[OPINION] Help define how our democracy will survive
Rappler CEO Maria Ressa addressed the Ateneo School of Medicine and Public Health’s Class of 2019 on Sunday, August 11, urging them to build their identity, profession, and the nation’s democracy by embracing their values, their fears, and their journey.
A total of 148 graduates received their dual MD/Master of Business Administration degrees.
“You will help define what our society will look like and how our democracy will survive and evolve,” she told the graduates at the Meralco Theater. “This is a time of creative destruction. Even as we see what’s being destroyed around us, remember: we are creating the future now,” she said.
Below is the full text of her speech.
Congratulations, Class of 2019!
You’re graduating at an existential moment in history.
When global power structures are turned upside down by technology, triggering an erosion of all our rights.
When journalists around the world are under attack, democracy is under attack.
I know this firsthand: in 14 months, the Philippine government filed at least 11 cases and investigations. I was arrested twice in a 5-week period early this year, and I’ve posted bail 8 times in about 3 months. In order to travel, I have to post more than P500,000 in bonds.
Journalism is not a crime.
Yet, I’ve seen social media and our legal system weaponized against us – and any other perceived critics of government.
We hold the line. Because we live our mission. Because – as Time Magazine wrote – we are the Guardians of Truth.
This battle for truth is the battle of our generation.
Now more than ever, we know that information is power. Without the right information, it’s impossible to fight back – whether it’s to find a cure for a disease or to hold power to account.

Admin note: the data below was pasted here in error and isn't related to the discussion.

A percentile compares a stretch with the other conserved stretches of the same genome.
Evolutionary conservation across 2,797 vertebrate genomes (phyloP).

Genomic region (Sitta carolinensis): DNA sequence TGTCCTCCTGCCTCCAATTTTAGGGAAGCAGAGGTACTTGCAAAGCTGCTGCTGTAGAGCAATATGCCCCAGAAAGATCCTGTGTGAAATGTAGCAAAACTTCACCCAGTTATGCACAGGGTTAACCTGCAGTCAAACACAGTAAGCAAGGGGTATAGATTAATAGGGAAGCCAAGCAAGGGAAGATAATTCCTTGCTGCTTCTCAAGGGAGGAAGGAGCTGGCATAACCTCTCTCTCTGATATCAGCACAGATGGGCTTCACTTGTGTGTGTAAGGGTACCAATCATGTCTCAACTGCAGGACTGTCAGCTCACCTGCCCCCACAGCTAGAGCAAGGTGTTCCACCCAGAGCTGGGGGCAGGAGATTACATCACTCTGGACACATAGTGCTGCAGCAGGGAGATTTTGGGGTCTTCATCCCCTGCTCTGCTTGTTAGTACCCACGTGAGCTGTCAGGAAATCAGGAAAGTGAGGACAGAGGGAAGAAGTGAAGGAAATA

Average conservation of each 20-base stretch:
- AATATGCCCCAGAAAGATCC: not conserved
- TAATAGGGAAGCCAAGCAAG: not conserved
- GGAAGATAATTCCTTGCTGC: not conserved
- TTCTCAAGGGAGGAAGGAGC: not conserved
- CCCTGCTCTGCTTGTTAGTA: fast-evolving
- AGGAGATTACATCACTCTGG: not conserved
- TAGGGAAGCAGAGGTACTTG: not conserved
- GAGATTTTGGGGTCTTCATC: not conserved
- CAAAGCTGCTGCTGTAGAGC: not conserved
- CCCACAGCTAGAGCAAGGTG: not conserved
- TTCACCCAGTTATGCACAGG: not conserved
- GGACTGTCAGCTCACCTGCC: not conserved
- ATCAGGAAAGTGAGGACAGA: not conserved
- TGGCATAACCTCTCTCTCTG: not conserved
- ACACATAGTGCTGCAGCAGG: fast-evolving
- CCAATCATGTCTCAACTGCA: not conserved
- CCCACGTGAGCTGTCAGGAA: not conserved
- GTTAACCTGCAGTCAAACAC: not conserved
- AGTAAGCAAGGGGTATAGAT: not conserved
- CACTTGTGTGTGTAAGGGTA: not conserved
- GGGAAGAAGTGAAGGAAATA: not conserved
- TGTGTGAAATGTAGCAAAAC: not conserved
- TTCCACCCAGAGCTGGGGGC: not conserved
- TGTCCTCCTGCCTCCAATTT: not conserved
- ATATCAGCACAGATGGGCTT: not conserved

We need to fight the insidious manipulation social media technology platforms have allowed: where lies laced with anger and hate spread faster than facts.
These lies are like a virus that has infected our information ecosystem, playing to the worst of human nature, turning us against each other. They replicate and cripple our body politique – spreading a disease that still has no cure.
A lie told a million times becomes a fact. Without facts, we don’t have truth. Without truth, there is no trust.
This is why democracy is broken, not just in the Philippines but around the world.
I’d like to share 3 lessons with you as you go into battle for your identity, your profession, our democracy.
- Embrace your values because with that comes your humanity.
- Embrace your fears.
- Embrace your journey.
Embrace your values
Remember why you chose to become a doctor.
You chose a specialized degree that has an embedded mission for a broken society. Seven out of 10 Filipinos die without ever seeing a doctor, and the statistics promise you no sleep — like: only 3 public doctors for every 100,000 people.
To those who chose business, how are you going to fight corruption?